• Are experiencing the problem or need.
  • Are knowledgeable of the problem or are connected to individuals who are experiencing the problem.
  • Serve or support individuals who are experiencing the problem. This could include consultants, vendors, service providers, and salespersons.

Contact Information should include your email address, telephone numbers (land and mobile), and home address.

It is a human tendency for people to want to help others. Using a Personal Summary makes it easy to help you. It can place you at the top of the list of people who have approached a contact for assistance, above others who are providing resumes.

How successful is your networking in terms of generating referrals to opportunities or to others who may be able to assist you?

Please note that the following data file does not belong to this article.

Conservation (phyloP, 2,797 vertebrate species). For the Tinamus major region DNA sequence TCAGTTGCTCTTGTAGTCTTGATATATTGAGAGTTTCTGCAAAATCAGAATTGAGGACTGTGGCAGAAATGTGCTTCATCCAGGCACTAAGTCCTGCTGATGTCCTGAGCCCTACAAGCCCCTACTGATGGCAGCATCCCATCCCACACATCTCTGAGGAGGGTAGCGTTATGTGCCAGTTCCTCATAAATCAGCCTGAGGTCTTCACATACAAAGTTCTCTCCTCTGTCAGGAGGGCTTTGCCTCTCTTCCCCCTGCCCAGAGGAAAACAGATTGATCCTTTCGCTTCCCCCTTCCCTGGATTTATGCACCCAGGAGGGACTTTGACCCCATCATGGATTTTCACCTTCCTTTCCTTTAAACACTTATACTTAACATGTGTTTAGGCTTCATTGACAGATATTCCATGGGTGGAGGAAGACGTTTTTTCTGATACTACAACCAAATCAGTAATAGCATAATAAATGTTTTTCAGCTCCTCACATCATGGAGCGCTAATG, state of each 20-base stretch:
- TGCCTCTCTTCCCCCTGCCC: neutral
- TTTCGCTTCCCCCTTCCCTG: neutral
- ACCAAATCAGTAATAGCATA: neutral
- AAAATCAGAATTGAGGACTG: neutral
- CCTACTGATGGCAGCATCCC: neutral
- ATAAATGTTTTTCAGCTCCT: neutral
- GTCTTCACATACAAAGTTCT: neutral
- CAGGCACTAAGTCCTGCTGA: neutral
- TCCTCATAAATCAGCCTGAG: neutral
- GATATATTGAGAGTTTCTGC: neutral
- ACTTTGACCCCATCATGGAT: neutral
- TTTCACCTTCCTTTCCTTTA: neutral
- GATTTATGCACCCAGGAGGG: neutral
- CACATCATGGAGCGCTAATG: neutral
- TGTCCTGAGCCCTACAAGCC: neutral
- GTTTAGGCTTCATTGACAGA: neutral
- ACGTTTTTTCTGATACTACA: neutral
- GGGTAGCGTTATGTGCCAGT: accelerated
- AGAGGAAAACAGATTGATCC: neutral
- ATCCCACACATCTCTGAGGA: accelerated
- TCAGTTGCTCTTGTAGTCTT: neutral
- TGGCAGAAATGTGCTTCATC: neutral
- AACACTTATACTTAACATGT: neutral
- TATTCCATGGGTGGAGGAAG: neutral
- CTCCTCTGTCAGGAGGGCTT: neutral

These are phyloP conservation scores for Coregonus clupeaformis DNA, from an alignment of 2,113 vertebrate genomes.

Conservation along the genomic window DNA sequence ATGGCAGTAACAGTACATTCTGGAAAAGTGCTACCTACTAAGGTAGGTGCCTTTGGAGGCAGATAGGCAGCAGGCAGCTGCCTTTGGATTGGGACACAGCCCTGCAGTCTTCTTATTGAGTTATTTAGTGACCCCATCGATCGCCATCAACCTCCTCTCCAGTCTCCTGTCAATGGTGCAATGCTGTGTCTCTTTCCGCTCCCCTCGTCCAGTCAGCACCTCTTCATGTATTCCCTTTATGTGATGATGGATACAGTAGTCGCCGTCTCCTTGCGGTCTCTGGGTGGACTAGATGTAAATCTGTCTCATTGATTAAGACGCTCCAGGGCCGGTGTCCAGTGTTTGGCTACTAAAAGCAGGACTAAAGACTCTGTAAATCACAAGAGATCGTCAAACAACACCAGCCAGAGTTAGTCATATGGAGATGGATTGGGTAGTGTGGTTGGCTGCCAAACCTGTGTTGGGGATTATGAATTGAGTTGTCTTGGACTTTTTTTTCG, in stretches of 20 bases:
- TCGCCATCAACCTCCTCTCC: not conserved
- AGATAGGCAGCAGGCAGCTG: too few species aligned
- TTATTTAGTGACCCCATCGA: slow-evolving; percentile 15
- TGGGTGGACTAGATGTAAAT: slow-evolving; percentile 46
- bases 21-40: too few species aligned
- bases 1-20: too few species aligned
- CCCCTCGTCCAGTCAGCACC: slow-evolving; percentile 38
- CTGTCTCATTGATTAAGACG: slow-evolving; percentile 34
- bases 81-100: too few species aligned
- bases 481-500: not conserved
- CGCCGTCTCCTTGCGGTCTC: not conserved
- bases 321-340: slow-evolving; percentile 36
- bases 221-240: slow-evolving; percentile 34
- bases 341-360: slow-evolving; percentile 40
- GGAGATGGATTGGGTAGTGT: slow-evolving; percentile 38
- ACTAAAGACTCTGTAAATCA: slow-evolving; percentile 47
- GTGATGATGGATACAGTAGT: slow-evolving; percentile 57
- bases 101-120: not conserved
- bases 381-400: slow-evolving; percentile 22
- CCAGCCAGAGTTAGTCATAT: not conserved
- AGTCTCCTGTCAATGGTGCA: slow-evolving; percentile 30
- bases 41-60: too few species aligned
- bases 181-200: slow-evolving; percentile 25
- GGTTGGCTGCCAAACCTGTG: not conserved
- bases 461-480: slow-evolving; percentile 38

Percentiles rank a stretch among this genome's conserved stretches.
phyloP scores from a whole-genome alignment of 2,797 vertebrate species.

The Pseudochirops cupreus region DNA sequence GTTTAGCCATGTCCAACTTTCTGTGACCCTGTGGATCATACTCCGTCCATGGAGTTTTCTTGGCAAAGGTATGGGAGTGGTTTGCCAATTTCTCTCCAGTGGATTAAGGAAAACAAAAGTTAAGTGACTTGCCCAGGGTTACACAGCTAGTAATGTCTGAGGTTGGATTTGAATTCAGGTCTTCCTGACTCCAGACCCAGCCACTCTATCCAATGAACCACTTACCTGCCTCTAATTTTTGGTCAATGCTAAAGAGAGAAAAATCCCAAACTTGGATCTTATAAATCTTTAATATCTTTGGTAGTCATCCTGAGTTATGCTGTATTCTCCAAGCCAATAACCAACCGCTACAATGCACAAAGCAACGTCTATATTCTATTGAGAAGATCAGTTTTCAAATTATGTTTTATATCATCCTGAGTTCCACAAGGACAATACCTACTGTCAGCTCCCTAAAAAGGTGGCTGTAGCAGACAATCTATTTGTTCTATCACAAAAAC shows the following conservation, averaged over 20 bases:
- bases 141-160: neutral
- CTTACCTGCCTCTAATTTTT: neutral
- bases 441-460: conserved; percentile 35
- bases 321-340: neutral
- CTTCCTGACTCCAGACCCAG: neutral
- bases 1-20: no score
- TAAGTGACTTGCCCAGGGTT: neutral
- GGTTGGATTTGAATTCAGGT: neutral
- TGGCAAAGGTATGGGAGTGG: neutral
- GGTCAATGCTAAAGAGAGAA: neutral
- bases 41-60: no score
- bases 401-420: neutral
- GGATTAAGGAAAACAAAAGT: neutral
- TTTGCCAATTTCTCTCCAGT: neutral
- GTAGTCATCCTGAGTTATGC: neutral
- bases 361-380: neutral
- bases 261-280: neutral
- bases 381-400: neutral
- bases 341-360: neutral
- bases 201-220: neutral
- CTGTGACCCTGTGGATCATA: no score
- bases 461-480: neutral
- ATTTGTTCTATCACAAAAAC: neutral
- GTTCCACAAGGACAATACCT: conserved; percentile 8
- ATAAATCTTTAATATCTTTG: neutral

How many resumes have you given to individuals and received no response or evidence that the person is assisting you?

How many contacts have referred you to opportunities for which you are not interested or qualified?

How many times have you followed up with a contact and the contact cannot remember what types of opportunities or referrals you are seeking?

Are you frustrated with networking and have decided to focus your job search on using search firms and responding to job postings (20-40% of positions that are filled as opposed to 60-80% through referrals)?